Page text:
hot

/hɒt / (say hot)

adjective (hotter, hottest)
1. having or communicating heat; having a high temperature: a hot stove.
2. having a sensation of great bodily heat; attended with or producing such a sensation.
3. having an effect as of burning on the tongue, skin, etc., as pepper, mustard, etc.
4. (of drinks sold in bottles or cans) not chilled.
5. having or showing intense feeling; ardent or fervent; vehement; excited: hot temper.
6. sexually excited; lustful.
7. violent, furious, or intense: the hottest battle.
8. strong or fresh, as a scent or trail.
9. new; recent; fresh: hot news.
10. following very closely; close: to be hot on someone's heels.
11. (of colours) with red predominating.
12. Games close to the sought-for object or answer.
13. Colloquial (of motor cars) tuned or modified for high speeds: a hot rod.
14. Jazz
a. strongly rhythmical and lively (opposed to cool).
b. energetically or passionately played, especially in the solos.
c. (of a musician) playing such music.
15. radioactive, especially to a degree injurious to health.
16. (of electrical wiring) live (live2 def. 9).
17. Colloquial recently stolen or otherwise illegally obtained; wanted by the police.
18. Colloquial fashionable and exciting.
19. Colloquial currently popular: the hot favourite in a race; a hot sales item.
20. Colloquial sexually attractive; sexually stimulating.
21. Colloquial performing well; peaking
adverb
22. in a hot manner; hotly: the sun shines hot.
phrase (hotted, hotting)
23. a bit hot, Colloquial
a. unfair; dishonest.
b. highly priced.
24. blow hot and cold, to change attitudes frequently; vacillate. {Phrase Origin: from Aesop's fable about a satyr who, after watching a man blow on his hands to warm them and then blow on his soup to cool it, decided to have nothing to do with someone who could blow hot and cold with the same breath}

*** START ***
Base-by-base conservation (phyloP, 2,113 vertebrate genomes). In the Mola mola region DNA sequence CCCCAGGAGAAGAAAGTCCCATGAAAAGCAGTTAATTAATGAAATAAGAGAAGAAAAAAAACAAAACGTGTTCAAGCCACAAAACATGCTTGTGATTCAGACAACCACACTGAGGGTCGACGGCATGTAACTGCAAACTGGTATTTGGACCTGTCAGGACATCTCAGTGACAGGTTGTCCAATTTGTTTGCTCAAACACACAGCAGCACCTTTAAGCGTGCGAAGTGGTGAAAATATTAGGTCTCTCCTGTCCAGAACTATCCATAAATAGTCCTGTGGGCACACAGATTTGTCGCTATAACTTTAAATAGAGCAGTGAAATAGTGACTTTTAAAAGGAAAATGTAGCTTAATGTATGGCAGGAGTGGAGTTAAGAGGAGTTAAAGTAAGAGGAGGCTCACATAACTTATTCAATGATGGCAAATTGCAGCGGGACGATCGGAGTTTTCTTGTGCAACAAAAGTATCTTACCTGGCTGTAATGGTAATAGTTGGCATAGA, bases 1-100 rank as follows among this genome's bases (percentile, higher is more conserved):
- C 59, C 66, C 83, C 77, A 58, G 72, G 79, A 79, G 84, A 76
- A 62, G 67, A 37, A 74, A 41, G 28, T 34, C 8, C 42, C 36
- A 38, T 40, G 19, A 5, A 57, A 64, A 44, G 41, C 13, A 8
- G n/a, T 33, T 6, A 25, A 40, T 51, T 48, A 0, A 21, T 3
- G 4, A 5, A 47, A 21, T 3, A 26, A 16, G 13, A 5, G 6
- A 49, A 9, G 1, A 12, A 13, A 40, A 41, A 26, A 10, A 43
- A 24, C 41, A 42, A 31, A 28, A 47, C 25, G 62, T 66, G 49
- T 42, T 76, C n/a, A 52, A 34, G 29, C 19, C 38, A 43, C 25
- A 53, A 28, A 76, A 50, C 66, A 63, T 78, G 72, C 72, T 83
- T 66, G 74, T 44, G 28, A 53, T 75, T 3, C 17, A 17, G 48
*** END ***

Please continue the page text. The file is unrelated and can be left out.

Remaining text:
25. go hot and cold all over or go all hot and cold, to experience, or exhibit signs of, shock or embarrassment.
26. have the hots for, Colloquial to experience a strong sexual attraction to.
27. hot and bothered, upset; flustered; exasperated.
28. hot as Hades, Colloquial very hot.
29. hot as Hay, Hell, and Booligal, Colloquial very hot.
30. hot off the press (or presses),
a. very recently printed.
b. very recently produced
{Phrase Origin: from the notion of a newspaper being still warm as it leaves the hot metal printing press}
31. hot to trot, Colloquial ready to act.
32. hot under the collar, angry; annoyed.
33. hot up,
a. to heat: to hot up the milk.
b. to escalate: he hotted up his attack.
c. to stir up: to hot things up a bit.
d. to tune or modify (a motor vehicle) for high speeds.
e. to grow excited or wild: the party began to hot up.
34. in hot water, Colloquial in trouble.
35. like a cat on a hot tin roof, in a state of extreme agitation.
36. like a cat on hot bricks, in a state of extreme agitation.
37. make it hot for, Colloquial to make life unpleasant for.
38. not so (or too) hot, Colloquial
a. not very good; disappointing.
b. unwell.
{Middle English ho(o)t, Old English hāt}

Australian English dictionary. 2014.

Synonyms:

Look at other dictionaries:

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  • hot — ► ADJECTIVE (hotter, hottest) 1) having a high temperature. 2) feeling or producing an uncomfortable sensation of heat. 3) feeling or showing intense excitement, anger, lust, or other emotion. 4) currently popular, fashionable, or interesting. 5) …   English terms dictionary

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